You Don't Say
John McIntyre, whom James Wolcott calls "the Dave Brubeck of the art and craft of copy editing," writes on language, editing, journalism, and other manifestations of human frailty. Comments welcome. Identifying his errors relieves him of the burden of omniscience. Write to email@example.com, befriend at Facebook, or follow at Twitter: @johnemcintyre. Back 2009-2012 at the original site, http://weblogs.baltimoresun.com/news/mcintyre/blog/ and now at www.baltimoresun.com/news/language-blog/.
Monday, December 21, 2015
Monday, November 30, 2015
There are uses for The Old Editor Says beyond the contents of the book.
Consider its uses as the Editor on a Shelf. Place your copy of the paperback on a nearby bookshelf or on your desk. The Old Editor's minatory gaze will then be visible to the writers and editors you work with, a corrective to their impulses toward excess.
Move it about from time to time, so that they never know exactly where they will encounter it. This will keep them alert.
The Old Editor Says is readily available from Amazon.com.
Monday, August 10, 2015
I suggest a different little book: The Old Editor Says, a compendium of a career's worth of reliable maxims for every ink-stained wretch.
Favorable notices from, among other worthies, Jan Freeman at Throw Grammar From the Train, Stan Carey at Sentence First, and Steve Buttry at The Buttry Diary, have not been rescinded.
You can also listen to The Old Editor himself read selections at a Grammar Girl podcast.
The Old Editor himself is available to harangue students, writers, editors, and interested civilians, at very reasonable rates. Write to him at firstname.lastname@example.org
Thursday, June 18, 2015
Writers want to enliven their prose by making use of metaphors and other ornamental language. But laudable as the goal is, they are also prone to misjudgments that they have trouble recognizing without the patient assistance of an editor.
The conference will include examples from my extensive store of defective prose, and you will be invited to comment on them. Or argue with me about them, if you think that will get you anywhere.
The conference runs this coming Monday, June 22, 11:30 a.m. to 1:30 p.m. EDT, and there is still time to sign up.
Saturday, May 23, 2015
Sunday, March 1, 2015
Rudolph Giuliani, one-time mayor of New York, told a group of conservatives that he doesn’t think that President Obama loves America, which invites us to consider what America he is talking about.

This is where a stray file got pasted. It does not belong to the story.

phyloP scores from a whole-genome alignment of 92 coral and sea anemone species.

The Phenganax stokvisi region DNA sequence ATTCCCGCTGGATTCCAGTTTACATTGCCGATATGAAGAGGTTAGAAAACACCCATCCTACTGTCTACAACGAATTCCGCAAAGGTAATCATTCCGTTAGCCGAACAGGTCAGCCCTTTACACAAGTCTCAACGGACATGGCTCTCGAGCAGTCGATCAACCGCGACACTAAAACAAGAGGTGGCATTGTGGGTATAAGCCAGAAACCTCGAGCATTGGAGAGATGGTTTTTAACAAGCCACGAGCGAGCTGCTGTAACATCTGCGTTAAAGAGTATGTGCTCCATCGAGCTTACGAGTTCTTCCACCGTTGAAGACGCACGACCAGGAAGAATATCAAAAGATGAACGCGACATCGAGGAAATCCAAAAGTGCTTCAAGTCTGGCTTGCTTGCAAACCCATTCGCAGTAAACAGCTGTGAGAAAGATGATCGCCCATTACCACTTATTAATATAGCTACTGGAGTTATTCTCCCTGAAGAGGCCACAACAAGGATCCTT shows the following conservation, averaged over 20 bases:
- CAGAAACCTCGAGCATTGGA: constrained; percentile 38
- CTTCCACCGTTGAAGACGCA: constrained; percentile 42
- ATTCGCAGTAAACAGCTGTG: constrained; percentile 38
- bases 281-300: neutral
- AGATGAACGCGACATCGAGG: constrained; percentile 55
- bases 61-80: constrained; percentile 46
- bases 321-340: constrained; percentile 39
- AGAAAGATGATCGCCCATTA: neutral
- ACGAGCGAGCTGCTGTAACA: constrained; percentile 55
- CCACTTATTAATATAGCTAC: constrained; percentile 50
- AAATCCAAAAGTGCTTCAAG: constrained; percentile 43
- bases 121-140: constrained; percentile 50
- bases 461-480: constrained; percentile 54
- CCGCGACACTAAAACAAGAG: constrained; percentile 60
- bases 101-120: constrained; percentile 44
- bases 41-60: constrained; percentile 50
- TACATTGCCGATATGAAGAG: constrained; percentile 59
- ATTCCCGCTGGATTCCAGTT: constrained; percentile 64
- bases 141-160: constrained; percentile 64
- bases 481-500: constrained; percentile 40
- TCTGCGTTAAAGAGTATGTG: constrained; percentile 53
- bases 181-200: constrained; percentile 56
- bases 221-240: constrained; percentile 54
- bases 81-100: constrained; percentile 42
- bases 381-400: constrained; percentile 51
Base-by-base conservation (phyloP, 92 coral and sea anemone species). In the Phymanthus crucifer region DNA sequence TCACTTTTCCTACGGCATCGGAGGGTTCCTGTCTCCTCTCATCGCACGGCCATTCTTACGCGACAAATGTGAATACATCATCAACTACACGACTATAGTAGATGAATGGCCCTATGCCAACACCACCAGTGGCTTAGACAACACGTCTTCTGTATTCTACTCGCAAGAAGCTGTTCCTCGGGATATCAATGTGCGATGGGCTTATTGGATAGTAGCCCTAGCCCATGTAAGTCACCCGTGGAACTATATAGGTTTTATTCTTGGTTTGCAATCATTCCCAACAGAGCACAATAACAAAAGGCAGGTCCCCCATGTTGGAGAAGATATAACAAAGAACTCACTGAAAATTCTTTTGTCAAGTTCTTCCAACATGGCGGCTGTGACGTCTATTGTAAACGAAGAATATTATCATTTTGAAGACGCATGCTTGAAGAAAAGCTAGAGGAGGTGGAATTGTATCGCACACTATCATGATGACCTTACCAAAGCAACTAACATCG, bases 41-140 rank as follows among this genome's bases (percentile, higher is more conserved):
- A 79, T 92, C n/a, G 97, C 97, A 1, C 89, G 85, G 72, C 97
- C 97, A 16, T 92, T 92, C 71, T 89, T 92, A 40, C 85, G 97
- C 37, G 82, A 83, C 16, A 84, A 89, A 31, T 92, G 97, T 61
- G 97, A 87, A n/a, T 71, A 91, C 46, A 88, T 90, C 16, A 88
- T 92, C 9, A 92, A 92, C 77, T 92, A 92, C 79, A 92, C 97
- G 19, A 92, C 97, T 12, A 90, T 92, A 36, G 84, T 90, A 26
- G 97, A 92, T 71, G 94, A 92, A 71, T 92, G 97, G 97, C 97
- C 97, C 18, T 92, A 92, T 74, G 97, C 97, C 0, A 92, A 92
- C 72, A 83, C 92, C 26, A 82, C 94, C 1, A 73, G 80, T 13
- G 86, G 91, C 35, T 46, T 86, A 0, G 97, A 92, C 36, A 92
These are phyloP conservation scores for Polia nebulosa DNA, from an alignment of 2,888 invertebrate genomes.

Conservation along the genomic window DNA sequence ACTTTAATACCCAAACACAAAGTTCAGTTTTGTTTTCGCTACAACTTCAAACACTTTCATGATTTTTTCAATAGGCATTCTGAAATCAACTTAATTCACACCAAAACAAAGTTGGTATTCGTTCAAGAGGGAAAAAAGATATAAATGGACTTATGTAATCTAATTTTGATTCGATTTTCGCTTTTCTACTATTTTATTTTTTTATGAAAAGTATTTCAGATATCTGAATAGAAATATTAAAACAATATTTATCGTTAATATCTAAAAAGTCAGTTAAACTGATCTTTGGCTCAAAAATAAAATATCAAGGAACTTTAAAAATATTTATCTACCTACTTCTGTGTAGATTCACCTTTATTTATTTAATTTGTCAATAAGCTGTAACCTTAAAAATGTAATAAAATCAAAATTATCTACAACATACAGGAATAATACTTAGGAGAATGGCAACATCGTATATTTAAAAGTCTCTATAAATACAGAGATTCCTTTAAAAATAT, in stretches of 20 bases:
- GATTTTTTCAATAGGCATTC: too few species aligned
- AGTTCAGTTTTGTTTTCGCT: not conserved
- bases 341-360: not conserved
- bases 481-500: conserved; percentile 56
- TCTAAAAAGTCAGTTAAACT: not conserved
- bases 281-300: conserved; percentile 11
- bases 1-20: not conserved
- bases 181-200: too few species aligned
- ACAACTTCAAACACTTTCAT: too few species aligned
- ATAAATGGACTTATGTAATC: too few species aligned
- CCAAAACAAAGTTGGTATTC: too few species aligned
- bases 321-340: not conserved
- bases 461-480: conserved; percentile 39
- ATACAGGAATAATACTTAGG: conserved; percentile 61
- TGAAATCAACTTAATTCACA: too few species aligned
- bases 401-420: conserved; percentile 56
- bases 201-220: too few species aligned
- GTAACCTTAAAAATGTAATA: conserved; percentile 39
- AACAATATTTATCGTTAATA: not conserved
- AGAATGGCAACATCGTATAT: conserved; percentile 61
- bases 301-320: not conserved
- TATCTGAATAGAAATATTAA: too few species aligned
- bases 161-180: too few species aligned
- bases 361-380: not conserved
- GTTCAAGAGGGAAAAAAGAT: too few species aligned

Saturday, February 28, 2015
Friday, December 12, 2014
Internships at publications are a double advantage for students: They gain invaluable practical experience in reporting, writing, and editing, and a successful internship is often the surest route to permanent employment (or to such permanence as journalism offers these days).
The Cleghorn internship is a paid internship, and the number of internships offered each year depends on the contributions to the fund. I have written a check again this year (all right, I'm a trustee of the foundation; it's the least I could do). I suggest that you consider what it was like when you were starting out in the business, how much you benefited, or would have benefited, from such an internship, and how much you are able to help give the rising generation a boost.
Your check is an investment in the future of the enterprise, which badly needs promising students with proper grounding in the craft. Here is a link to the contribution form. The mailing address is 60 West Street, Annapolis, MD 21401.
Monday, December 1, 2014
While you are online, marshaling your forces for Christmas shopping, allow me to suggest that The Old Editor Says would be an excellent choice for that student, that aspiring writer, that editor, that stickler, that annoying know-it-all on your list.
A slim volume of fewer than seventy pages of pithy sayings, it distills three decades' worth of editing lore and wisdom, and it is cheap.
The Old Editor Says has been received favorably by Stan Carey of Sentence first, Steve Buttry of The Buttry Diary, Dawn McIlvain Stahl at Copyediting, and Mignon Fogarty, who invited The Old Editor to do a Grammar Girl podcast.
Available in print form or on Kindle.
We regret intruding with a commercial message, but there is no one else to flog that damn book.
We return now to regular programming.
Wednesday, November 12, 2014
Scout, who was my afternoon companion and consolation during the long, fruitless job search of the [cough] hiatus [cough]. Scout, who after a year of declining health lost her vision and had to be euthanized at the age of fifteen. Scout whom we mourned--I found myself on getting up every morning looking to see if she was in the window or on the sofa.
We were not going to acquire another cat. We were in mourning. And Kathleen, who loves cats, is allergic to them.
Then, a week ago as she was working in the yard, a cat whom we had noticed in the neighborhood, a handsome but skinny orange male, walked up to her and said in fluent Cattish, "I'm hungry. Feed me."
Of course she took pity, and put out some food and water, and the cat ate ravenously. He has wandered away from someone or has been abandoned, we thought. We'll feed him for a couple of days and make inquiries around the neighborhood. If no one claims him, we'll have to call animal control, because we can't take on another cat.
Then the weather turned cold and I weakened. I let him into the house Friday, and he made himself at home. He is a genial cat. He loves to sit with people. He's a purring machine.
Fatefully, we named him, calling him Saunders, and you know what that means.
So on Monday, a trip to the Belvedere Veterinary Center for an expensive series of shots and tests (he charmed the staff), and now I have invested in him.
He is sitting at my feet as I type, wondering when I am going to give up this frivolity and return to my proper duty of paying attention to the cat.
On my way, Mr. Saunders.